The Lives of Cold War Afro-Asianism

Author: Carolien Stolte, Su Lin Lewis

About this book

The Afro-Asianism of the early Cold War has long remained buried under the narrative of Bandung, homogenising and subverting the different visions of post-colonial worldmaking that co-existed alongside the Bandung project. This book turns the lens on these other visions and the transnational interactions that emerged from various other gatherings of the 1950s and 1960s that existed beyond the realm of high diplomacy while blurring the lines between state and non-state projects. It examines how Afro-Asianism was lived by activists, intellectuals, cultural figures, as well as political leaders in building a post-imperial world – particularly women. As a whole, this collection of essays examines the diversity of Afro-Asian ideals that emerged through such movements, untangling the personal relationships, political competition, racial hierarchies, and solidarities that shaped them. By visualising political Afro-Asianism and its proponents as a living network, a fuller picture of decolonization and the Cold War is brought into view.

Carolien Stolte is Senior Lecturer at Leiden University, in the Netherlands. Her research focuses on the international history of South Asia. She co-led, with Su-Lin Lewis, the AHRC Research Network ‘Afro-Asian Networks in the Early Cold War’.

Su Lin Lewis is an Associate Professor in Modern Global History at the University of Bristol. Her monograph Cities in Motion: Urban Life and Cosmopolitanism in Southeast Asia 1920-1940 were published by Cambridge University Press in 2016. She co-led, with Carolien Stolte, the AHRC Research Network ‘Afro-Asian Networks in the Early Cold War’.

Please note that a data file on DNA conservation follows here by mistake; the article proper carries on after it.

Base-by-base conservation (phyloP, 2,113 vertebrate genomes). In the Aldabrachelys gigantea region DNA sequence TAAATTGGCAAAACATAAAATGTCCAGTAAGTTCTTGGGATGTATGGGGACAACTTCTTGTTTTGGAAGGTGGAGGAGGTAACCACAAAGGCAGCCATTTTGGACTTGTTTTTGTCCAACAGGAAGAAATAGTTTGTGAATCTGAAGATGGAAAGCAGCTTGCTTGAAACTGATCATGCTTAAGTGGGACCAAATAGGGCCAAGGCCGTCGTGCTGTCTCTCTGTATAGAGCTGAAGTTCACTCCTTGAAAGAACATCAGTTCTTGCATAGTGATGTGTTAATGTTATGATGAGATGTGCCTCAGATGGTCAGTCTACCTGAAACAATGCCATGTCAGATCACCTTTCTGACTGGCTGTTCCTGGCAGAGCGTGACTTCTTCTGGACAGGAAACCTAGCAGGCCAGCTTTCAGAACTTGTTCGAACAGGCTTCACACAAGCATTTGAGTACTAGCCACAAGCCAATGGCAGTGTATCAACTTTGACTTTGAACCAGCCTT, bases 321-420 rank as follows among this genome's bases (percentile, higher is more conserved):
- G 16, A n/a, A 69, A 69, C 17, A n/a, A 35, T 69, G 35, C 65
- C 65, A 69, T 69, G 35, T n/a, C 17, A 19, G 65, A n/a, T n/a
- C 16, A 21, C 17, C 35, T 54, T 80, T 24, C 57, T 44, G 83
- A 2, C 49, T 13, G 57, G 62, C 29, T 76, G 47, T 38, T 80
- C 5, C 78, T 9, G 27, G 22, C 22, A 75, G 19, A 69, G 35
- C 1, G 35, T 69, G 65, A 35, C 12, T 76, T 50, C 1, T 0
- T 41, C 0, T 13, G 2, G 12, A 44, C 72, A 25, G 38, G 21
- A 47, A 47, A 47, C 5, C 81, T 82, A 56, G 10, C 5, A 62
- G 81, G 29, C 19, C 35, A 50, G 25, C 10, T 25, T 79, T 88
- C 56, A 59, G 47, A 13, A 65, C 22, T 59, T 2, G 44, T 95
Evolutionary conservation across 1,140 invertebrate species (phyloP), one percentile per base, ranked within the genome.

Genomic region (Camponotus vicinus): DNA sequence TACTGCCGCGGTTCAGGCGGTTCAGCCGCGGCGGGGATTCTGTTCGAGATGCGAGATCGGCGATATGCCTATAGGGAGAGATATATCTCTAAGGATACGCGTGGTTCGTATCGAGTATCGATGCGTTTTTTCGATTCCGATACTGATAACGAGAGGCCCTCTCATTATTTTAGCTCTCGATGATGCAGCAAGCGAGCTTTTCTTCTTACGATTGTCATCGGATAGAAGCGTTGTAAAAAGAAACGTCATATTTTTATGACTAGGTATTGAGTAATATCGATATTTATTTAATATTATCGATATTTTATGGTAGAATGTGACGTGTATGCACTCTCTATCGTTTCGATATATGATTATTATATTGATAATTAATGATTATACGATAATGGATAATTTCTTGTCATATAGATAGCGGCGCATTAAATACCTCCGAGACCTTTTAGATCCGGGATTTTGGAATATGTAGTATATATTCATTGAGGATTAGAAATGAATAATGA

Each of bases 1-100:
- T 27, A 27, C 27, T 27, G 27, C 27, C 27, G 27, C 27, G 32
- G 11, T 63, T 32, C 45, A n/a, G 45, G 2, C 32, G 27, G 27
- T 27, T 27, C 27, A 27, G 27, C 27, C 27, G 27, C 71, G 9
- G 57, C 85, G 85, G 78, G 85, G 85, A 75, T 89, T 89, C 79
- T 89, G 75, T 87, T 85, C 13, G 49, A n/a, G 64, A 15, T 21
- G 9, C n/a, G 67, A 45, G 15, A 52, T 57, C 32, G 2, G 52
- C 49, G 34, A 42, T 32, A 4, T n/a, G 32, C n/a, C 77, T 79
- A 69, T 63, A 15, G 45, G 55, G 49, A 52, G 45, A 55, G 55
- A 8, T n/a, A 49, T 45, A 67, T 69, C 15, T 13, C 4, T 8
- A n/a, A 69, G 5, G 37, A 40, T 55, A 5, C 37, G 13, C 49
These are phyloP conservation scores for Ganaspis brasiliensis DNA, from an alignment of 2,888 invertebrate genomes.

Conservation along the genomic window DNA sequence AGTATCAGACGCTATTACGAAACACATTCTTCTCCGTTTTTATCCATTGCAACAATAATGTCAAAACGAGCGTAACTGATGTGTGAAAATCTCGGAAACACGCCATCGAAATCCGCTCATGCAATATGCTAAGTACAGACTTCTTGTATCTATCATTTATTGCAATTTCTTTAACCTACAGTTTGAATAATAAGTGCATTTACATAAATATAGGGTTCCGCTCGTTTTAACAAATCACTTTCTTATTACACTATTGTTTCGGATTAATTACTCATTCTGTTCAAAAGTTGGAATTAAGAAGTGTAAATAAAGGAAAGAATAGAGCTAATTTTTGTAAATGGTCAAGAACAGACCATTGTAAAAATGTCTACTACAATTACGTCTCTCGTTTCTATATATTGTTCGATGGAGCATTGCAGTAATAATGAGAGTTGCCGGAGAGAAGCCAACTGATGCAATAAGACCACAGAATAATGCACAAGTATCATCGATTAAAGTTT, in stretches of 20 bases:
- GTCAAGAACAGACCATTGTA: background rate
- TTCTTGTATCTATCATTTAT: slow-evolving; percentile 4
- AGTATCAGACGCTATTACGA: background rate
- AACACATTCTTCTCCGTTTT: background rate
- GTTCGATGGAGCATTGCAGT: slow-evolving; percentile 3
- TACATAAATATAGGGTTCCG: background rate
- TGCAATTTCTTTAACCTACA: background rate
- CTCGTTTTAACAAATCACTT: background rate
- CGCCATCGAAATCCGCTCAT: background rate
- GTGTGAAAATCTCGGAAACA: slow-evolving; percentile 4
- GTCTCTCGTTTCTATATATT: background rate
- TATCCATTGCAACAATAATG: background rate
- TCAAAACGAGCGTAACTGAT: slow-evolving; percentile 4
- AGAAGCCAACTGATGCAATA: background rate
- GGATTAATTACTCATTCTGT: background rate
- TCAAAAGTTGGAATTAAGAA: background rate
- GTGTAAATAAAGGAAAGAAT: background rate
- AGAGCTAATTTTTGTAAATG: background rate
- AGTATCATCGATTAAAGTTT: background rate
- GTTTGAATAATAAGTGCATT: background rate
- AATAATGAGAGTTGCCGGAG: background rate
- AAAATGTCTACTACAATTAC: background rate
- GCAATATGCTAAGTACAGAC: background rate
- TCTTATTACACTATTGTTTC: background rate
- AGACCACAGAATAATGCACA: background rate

Format: Hardback

Pages: 334

Illustrated: black & white

ISBN Print: 9789087283889

ISBN ePDF: 9789400604346

Language: English

"The Lives of Cold War Afro-Asianism is an excellent, thought-provoking edited volume that is simultaneously wide-ranging and intimate in its coverage. It makes a clear contribution to scholarship on twentieth-century international and global history, highlighting ways in which the Cold War, decolonization, and anti-colonialism intersected in thought, word, and deed."

"This is an immensely exciting project. […] I can see this book will plug many gaps in the literature that brings together decolonization and the Cold War."

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